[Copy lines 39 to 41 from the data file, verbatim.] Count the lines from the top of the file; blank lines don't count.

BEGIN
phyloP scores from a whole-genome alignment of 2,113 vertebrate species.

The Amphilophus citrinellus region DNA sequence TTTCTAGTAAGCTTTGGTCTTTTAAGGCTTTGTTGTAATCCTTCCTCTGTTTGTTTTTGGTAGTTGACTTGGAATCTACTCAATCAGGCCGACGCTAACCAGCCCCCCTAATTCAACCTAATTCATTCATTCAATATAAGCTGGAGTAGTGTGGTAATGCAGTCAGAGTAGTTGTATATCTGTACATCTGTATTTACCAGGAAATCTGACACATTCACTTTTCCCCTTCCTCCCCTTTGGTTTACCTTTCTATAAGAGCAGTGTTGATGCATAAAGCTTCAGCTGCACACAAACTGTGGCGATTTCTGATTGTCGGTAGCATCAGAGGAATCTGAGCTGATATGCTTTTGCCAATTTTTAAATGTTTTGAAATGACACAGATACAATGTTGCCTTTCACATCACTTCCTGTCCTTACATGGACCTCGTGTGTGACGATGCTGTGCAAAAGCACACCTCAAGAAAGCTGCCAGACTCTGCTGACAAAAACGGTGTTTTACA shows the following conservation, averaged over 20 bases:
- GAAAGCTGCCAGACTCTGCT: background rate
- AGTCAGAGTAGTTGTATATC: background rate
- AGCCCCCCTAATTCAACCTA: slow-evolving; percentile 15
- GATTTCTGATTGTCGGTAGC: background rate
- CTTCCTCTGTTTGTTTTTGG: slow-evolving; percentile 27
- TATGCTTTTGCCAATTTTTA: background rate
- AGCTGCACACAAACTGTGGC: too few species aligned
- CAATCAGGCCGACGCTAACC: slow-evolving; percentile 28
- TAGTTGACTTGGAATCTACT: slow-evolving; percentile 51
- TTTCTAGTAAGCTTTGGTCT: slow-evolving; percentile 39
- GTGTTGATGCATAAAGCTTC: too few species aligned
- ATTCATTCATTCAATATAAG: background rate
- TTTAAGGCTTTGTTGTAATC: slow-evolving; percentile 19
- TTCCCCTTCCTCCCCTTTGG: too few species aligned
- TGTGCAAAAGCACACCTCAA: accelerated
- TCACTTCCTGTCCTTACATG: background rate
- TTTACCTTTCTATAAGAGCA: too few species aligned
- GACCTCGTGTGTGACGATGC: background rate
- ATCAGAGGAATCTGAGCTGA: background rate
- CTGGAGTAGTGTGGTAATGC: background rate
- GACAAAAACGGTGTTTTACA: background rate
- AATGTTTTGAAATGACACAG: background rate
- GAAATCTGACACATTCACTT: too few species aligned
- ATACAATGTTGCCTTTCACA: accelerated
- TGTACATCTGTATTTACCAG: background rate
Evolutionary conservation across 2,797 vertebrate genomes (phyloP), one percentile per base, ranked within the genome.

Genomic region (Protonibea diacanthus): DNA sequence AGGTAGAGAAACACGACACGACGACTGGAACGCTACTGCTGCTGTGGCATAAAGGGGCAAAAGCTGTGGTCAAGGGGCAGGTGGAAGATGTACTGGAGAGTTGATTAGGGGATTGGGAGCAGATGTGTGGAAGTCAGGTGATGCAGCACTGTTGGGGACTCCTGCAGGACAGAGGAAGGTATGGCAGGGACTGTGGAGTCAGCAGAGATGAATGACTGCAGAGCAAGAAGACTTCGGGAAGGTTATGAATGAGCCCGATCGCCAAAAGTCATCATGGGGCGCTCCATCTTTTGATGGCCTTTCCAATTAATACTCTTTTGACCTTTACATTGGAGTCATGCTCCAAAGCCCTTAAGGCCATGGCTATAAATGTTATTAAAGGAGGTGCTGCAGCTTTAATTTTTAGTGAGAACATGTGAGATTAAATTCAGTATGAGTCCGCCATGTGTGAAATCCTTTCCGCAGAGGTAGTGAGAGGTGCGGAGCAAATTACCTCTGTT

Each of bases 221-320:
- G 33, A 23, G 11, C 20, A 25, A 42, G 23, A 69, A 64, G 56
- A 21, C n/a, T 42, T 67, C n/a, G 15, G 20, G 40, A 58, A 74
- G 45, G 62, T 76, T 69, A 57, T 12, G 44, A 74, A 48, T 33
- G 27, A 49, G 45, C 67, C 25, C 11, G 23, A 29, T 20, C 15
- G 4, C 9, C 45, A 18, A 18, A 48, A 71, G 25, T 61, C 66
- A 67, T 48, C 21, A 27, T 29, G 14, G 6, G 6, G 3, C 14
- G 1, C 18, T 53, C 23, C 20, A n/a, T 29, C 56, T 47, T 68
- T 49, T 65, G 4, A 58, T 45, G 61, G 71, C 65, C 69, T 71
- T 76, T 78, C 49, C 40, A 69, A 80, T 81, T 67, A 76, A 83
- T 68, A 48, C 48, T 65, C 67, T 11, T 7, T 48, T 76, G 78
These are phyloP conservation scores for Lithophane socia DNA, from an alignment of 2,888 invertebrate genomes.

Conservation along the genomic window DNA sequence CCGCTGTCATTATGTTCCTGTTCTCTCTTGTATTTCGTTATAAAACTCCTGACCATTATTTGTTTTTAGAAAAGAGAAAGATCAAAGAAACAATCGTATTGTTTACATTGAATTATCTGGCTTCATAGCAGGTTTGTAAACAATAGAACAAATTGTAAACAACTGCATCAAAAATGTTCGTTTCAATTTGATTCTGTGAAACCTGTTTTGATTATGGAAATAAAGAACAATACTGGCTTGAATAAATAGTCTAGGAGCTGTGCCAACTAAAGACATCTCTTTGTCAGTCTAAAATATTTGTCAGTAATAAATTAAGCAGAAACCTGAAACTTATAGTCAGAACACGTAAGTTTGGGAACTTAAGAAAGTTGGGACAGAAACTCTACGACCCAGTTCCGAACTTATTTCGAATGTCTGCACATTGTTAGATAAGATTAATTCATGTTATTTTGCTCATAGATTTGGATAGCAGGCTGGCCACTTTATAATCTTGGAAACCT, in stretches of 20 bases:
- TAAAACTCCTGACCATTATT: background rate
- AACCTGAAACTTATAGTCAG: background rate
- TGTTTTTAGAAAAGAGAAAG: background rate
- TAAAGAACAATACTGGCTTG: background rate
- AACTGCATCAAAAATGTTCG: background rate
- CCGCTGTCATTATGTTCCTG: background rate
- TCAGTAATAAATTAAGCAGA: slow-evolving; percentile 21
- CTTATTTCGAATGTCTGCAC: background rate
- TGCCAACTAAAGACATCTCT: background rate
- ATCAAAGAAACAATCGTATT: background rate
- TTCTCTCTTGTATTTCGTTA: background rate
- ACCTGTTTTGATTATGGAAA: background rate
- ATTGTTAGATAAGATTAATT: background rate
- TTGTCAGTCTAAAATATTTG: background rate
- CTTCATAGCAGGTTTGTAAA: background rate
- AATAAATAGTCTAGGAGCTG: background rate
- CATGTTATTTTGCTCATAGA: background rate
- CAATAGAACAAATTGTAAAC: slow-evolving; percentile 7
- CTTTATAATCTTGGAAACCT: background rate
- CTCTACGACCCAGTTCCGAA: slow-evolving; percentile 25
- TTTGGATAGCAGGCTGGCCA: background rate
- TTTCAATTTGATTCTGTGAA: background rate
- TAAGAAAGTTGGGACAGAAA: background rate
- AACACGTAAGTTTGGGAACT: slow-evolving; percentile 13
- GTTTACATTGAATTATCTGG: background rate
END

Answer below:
- T 76, T 78, C 49, C 40, A 69, A 80, T 81, T 67, A 76, A 83
- T 68, A 48, C 48, T 65, C 67, T 11, T 7, T 48, T 76, G 78
These are phyloP conservation scores for Lithophane socia DNA, from an alignment of 2,888 invertebrate genomes.